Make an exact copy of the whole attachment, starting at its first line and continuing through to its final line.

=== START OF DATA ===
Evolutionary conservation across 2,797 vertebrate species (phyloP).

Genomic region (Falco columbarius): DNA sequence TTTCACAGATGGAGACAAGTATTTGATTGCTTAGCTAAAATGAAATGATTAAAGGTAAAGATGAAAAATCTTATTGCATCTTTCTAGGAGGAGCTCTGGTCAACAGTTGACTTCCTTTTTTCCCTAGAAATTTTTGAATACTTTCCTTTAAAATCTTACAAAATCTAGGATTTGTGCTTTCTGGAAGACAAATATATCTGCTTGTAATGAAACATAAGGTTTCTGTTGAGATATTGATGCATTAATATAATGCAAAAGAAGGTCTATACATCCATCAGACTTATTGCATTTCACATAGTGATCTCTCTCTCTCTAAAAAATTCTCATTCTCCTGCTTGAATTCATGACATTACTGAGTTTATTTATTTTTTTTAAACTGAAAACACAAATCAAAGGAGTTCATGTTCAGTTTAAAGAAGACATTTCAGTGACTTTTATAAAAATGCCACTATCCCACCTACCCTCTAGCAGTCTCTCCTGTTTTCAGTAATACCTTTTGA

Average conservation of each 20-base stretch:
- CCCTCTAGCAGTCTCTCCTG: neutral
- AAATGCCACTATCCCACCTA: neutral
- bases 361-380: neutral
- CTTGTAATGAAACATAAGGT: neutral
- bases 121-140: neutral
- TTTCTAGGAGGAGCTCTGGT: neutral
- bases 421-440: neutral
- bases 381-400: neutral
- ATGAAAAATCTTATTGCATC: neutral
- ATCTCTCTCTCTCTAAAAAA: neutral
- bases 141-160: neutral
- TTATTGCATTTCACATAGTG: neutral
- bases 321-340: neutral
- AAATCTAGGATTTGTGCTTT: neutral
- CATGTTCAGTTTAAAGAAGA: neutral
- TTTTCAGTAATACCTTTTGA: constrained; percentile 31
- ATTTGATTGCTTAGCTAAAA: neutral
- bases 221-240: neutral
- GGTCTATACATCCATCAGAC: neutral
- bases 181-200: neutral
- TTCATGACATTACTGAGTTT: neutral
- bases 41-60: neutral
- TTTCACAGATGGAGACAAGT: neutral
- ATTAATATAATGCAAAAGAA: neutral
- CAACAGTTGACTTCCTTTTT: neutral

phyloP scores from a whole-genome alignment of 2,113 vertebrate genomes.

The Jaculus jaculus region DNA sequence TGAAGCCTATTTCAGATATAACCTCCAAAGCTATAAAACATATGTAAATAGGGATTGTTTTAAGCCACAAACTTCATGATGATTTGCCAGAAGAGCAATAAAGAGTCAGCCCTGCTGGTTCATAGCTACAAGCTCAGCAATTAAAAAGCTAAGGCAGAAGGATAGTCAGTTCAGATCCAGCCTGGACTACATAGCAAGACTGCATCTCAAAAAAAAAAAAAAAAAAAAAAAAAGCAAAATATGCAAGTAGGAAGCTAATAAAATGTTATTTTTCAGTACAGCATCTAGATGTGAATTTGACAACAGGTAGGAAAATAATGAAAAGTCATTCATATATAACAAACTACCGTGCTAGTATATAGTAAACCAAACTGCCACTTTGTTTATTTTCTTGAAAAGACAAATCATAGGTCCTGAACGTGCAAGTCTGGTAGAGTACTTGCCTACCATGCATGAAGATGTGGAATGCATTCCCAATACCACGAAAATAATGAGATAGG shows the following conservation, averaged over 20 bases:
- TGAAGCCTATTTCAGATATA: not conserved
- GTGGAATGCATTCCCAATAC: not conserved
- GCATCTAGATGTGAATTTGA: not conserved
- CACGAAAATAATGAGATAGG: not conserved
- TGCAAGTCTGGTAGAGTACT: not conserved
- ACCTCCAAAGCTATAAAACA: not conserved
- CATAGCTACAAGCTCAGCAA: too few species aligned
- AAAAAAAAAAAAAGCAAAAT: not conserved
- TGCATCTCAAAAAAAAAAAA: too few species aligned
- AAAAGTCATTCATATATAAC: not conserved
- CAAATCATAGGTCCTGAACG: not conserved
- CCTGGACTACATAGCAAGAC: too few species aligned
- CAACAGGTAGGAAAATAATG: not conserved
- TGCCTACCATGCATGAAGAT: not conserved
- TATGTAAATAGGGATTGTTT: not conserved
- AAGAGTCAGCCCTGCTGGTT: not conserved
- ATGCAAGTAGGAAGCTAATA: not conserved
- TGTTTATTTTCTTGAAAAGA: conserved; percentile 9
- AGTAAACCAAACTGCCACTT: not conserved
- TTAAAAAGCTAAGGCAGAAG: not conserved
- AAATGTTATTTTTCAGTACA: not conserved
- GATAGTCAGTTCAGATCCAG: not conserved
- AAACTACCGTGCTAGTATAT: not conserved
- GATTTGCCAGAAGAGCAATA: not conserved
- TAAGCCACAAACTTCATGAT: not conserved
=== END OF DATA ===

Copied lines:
Evolutionary conservation across 2,797 vertebrate species (phyloP).

Genomic region (Falco columbarius): DNA sequence TTTCACAGATGGAGACAAGTATTTGATTGCTTAGCTAAAATGAAATGATTAAAGGTAAAGATGAAAAATCTTATTGCATCTTTCTAGGAGGAGCTCTGGTCAACAGTTGACTTCCTTTTTTCCCTAGAAATTTTTGAATACTTTCCTTTAAAATCTTACAAAATCTAGGATTTGTGCTTTCTGGAAGACAAATATATCTGCTTGTAATGAAACATAAGGTTTCTGTTGAGATATTGATGCATTAATATAATGCAAAAGAAGGTCTATACATCCATCAGACTTATTGCATTTCACATAGTGATCTCTCTCTCTCTAAAAAATTCTCATTCTCCTGCTTGAATTCATGACATTACTGAGTTTATTTATTTTTTTTAAACTGAAAACACAAATCAAAGGAGTTCATGTTCAGTTTAAAGAAGACATTTCAGTGACTTTTATAAAAATGCCACTATCCCACCTACCCTCTAGCAGTCTCTCCTGTTTTCAGTAATACCTTTTGA

Average conservation of each 20-base stretch:
- CCCTCTAGCAGTCTCTCCTG: neutral
- AAATGCCACTATCCCACCTA: neutral
- bases 361-380: neutral
- CTTGTAATGAAACATAAGGT: neutral
- bases 121-140: neutral
- TTTCTAGGAGGAGCTCTGGT: neutral
- bases 421-440: neutral
- bases 381-400: neutral
- ATGAAAAATCTTATTGCATC: neutral
- ATCTCTCTCTCTCTAAAAAA: neutral
- bases 141-160: neutral
- TTATTGCATTTCACATAGTG: neutral
- bases 321-340: neutral
- AAATCTAGGATTTGTGCTTT: neutral
- CATGTTCAGTTTAAAGAAGA: neutral
- TTTTCAGTAATACCTTTTGA: constrained; percentile 31
- ATTTGATTGCTTAGCTAAAA: neutral
- bases 221-240: neutral
- GGTCTATACATCCATCAGAC: neutral
- bases 181-200: neutral
- TTCATGACATTACTGAGTTT: neutral
- bases 41-60: neutral
- TTTCACAGATGGAGACAAGT: neutral
- ATTAATATAATGCAAAAGAA: neutral
- CAACAGTTGACTTCCTTTTT: neutral

phyloP scores from a whole-genome alignment of 2,113 vertebrate genomes.

The Jaculus jaculus region DNA sequence TGAAGCCTATTTCAGATATAACCTCCAAAGCTATAAAACATATGTAAATAGGGATTGTTTTAAGCCACAAACTTCATGATGATTTGCCAGAAGAGCAATAAAGAGTCAGCCCTGCTGGTTCATAGCTACAAGCTCAGCAATTAAAAAGCTAAGGCAGAAGGATAGTCAGTTCAGATCCAGCCTGGACTACATAGCAAGACTGCATCTCAAAAAAAAAAAAAAAAAAAAAAAAAGCAAAATATGCAAGTAGGAAGCTAATAAAATGTTATTTTTCAGTACAGCATCTAGATGTGAATTTGACAACAGGTAGGAAAATAATGAAAAGTCATTCATATATAACAAACTACCGTGCTAGTATATAGTAAACCAAACTGCCACTTTGTTTATTTTCTTGAAAAGACAAATCATAGGTCCTGAACGTGCAAGTCTGGTAGAGTACTTGCCTACCATGCATGAAGATGTGGAATGCATTCCCAATACCACGAAAATAATGAGATAGG shows the following conservation, averaged over 20 bases:
- TGAAGCCTATTTCAGATATA: not conserved
- GTGGAATGCATTCCCAATAC: not conserved
- GCATCTAGATGTGAATTTGA: not conserved
- CACGAAAATAATGAGATAGG: not conserved
- TGCAAGTCTGGTAGAGTACT: not conserved
- ACCTCCAAAGCTATAAAACA: not conserved
- CATAGCTACAAGCTCAGCAA: too few species aligned
- AAAAAAAAAAAAAGCAAAAT: not conserved
- TGCATCTCAAAAAAAAAAAA: too few species aligned
- AAAAGTCATTCATATATAAC: not conserved
- CAAATCATAGGTCCTGAACG: not conserved
- CCTGGACTACATAGCAAGAC: too few species aligned
- CAACAGGTAGGAAAATAATG: not conserved
- TGCCTACCATGCATGAAGAT: not conserved
- TATGTAAATAGGGATTGTTT: not conserved
- AAGAGTCAGCCCTGCTGGTT: not conserved
- ATGCAAGTAGGAAGCTAATA: not conserved
- TGTTTATTTTCTTGAAAAGA: conserved; percentile 9
- AGTAAACCAAACTGCCACTT: not conserved
- TTAAAAAGCTAAGGCAGAAG: not conserved
- AAATGTTATTTTTCAGTACA: not conserved
- GATAGTCAGTTCAGATCCAG: not conserved
- AAACTACCGTGCTAGTATAT: not conserved
- GATTTGCCAGAAGAGCAATA: not conserved
- TAAGCCACAAACTTCATGAT: not conserved